Can a person be “cured” of Type 2 Diabetes? Dr. Sarah Hallberg provides compelling evidence that it can, and the solution is simpler than you might think.

Dr. Sarah Hallberg is the Medical Director of the Medically Supervised Weight Loss Program at IU Health Arnett, a program she created. She is board certified in both obesity medicine and internal medicine and has a Master’s Degree in Exercise Physiology. She has recently created what is only the second non-surgical weight loss rotation in the country for medical students. Her program has consistently exceeded national benchmarks for weight loss, and has been highly successful in reversing diabetes and other metabolic diseases. Dr. Hallberg is also the co-author of, a blog about health and wellness.

B.S., Kinesiology & Exercise Science, Illinois State University, 1994

M.S., Kinesiology & Exercise Science, Illinois State University, 1996

M.D., Des Moines University, 2002

This talk was given at a TEDx event using the TED conference format but independently organized by a local community. Learn more at
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Reversing Diabetes – Dr.Ravi Sankar Endocrinologist MRCP(UK) CCT – GIM (UK)

Reversing diabetes is a term that usually refers to a significant long-term improvement in insulin sensitivity in people with type 2 diabetes.

People with type 2 diabetes that are able to get their HbA1c below 42 mmol/mol (6%) without taking diabetes medication are said to have reversed or resolved their diabetes. This also known as putting diabetes into remission.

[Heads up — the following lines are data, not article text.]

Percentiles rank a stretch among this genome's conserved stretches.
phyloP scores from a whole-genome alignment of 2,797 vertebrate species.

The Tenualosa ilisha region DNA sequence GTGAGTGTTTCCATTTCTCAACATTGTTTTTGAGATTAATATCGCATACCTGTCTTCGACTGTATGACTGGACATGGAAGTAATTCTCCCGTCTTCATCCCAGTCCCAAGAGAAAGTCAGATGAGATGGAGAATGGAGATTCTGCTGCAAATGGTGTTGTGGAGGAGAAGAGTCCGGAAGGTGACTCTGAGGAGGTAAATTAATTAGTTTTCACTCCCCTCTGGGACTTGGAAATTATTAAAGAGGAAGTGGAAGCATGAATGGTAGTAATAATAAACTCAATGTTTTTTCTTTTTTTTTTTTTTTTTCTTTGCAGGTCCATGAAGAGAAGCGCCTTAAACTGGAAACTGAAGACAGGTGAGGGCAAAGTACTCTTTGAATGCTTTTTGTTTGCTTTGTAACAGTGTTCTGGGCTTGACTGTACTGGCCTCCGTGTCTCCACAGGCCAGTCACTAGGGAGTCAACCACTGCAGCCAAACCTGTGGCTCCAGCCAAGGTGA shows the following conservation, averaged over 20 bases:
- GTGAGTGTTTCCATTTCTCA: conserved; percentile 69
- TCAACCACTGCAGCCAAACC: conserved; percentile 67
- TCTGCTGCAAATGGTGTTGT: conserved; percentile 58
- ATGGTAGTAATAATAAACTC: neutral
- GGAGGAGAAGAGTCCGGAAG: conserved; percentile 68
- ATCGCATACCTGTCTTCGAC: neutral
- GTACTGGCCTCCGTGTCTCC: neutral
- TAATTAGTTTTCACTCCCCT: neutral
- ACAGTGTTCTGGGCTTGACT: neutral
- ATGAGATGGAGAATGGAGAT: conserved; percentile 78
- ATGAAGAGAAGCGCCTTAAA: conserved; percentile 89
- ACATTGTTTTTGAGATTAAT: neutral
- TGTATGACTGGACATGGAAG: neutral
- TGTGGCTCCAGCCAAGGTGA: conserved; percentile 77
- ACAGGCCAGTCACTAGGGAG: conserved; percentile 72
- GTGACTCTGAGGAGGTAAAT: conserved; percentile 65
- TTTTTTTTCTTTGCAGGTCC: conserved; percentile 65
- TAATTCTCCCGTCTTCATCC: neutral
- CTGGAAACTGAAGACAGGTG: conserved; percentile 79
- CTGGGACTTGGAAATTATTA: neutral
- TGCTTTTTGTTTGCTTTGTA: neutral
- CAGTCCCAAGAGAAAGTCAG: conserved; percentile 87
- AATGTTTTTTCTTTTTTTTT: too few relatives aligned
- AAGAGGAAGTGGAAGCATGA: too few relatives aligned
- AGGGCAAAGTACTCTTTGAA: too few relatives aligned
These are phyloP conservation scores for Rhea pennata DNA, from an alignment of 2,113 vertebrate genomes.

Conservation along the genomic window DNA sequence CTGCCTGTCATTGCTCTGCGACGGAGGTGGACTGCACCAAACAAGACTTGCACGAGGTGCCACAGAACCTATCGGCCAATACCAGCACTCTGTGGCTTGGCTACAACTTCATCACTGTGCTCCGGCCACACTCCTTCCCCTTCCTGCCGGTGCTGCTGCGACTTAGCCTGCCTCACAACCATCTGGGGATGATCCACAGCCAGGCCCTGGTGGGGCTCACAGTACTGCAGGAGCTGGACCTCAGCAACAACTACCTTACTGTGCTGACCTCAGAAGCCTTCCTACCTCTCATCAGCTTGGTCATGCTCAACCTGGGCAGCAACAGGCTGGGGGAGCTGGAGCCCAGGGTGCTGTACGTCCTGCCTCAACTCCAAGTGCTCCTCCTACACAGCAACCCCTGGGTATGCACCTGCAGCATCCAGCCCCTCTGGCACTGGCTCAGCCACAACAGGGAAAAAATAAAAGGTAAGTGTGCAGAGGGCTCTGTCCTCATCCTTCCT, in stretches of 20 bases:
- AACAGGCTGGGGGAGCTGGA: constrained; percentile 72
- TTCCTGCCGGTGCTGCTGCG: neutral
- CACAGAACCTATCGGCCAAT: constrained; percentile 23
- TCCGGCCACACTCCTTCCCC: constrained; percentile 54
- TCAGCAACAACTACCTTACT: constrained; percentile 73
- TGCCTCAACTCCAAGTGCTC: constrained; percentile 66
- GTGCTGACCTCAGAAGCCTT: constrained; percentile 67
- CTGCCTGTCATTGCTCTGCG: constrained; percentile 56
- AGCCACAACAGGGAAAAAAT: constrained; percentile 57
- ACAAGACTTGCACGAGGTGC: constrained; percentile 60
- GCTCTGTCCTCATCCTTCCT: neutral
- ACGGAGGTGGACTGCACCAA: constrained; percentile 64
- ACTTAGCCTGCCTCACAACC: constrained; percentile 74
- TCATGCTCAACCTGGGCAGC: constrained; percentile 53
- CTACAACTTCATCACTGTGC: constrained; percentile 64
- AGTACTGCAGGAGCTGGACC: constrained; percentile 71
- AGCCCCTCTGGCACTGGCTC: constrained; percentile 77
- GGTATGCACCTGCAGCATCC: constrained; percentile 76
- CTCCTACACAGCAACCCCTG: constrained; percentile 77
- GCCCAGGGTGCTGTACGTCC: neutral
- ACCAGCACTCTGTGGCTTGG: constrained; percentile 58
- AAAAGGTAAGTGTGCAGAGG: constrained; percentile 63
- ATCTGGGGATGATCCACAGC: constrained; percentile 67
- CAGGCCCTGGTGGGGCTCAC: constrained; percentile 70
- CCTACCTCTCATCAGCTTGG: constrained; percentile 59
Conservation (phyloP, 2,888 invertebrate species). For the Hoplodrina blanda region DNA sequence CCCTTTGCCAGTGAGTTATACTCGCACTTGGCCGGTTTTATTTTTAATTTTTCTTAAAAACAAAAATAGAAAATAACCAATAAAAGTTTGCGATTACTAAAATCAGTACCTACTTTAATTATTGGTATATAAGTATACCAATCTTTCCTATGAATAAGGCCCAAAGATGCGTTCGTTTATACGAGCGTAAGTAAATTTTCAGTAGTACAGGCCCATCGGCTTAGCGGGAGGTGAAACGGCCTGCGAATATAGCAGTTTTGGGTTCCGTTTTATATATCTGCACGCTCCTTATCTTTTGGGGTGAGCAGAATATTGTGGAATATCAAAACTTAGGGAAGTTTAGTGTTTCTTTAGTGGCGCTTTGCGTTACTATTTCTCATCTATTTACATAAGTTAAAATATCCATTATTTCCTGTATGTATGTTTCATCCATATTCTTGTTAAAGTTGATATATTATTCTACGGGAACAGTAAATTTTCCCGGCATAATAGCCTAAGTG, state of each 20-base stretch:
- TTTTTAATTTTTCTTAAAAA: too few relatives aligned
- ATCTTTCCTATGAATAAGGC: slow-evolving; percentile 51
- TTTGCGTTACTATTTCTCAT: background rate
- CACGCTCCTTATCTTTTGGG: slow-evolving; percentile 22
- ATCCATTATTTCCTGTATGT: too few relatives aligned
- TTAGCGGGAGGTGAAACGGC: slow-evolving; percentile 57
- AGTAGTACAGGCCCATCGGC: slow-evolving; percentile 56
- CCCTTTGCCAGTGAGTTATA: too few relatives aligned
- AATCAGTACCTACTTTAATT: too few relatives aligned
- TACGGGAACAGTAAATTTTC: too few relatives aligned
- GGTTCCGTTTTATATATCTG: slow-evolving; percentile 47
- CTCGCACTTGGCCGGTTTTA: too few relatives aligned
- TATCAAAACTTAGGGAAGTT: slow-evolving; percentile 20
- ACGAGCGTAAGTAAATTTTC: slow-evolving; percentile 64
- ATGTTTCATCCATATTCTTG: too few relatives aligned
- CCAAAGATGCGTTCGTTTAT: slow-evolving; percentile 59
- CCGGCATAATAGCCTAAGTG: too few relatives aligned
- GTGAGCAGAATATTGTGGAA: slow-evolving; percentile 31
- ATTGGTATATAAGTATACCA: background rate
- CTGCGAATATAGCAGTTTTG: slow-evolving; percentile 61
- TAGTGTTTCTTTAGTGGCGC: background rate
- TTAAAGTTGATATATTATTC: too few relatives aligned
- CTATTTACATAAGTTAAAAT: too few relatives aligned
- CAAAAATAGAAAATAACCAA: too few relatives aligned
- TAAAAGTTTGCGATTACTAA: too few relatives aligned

Loss of body weight can be particularly beneficial in helping to reverse the progression of diabetes.

With time and dedication, type 2 diabetes can be reversed and the results can be very rewarding, with less tiredness and better all-round health.

If you think you need to come off your diabetes medication, ensure you speak to your healthcare team before doing so.

Understanding how diabetes progresses
The most common cause of type 2 diabetes is obesity-related, which generally follows a vicious cycle pattern:

Diet high in calories -particularly if high in refined carbohydrates.
Insulin levels in the bloodstream rise to cope with the high- and quick-acting carb intake.
Weight is gained around the belly (central or truncal obesity).
Consistently high insulin levels lead to the body’s cells becoming resistant to insulin and commonly lead to weight gain.
High insulin levels also increase weight gain.
Insulin resistance leads to an increase in blood sugar levels, particularly after meals.
The pancreas produces more insulin to cope with rising blood sugar levels
High sugar levels lead to feelings of lethargy and high insulin levels lead to increased hunger.
Hunger often leads to overeating and lethargy, with less physical activity being taken.
Overeating, less activity and high insulin levels all lead to further weight gain and more insulin resistance.
Consistently high demand on the pancreas to produce extra insulin leads to damage of the pancreas’ insulin-producing beta cells.
Beta cell damage results in the body struggling to produce enough insulin, and steeper rises in blood sugar levels leads to more recognisable symptoms of diabetes, symptoms of diabetes, such as thirst and a frequent need to urinate

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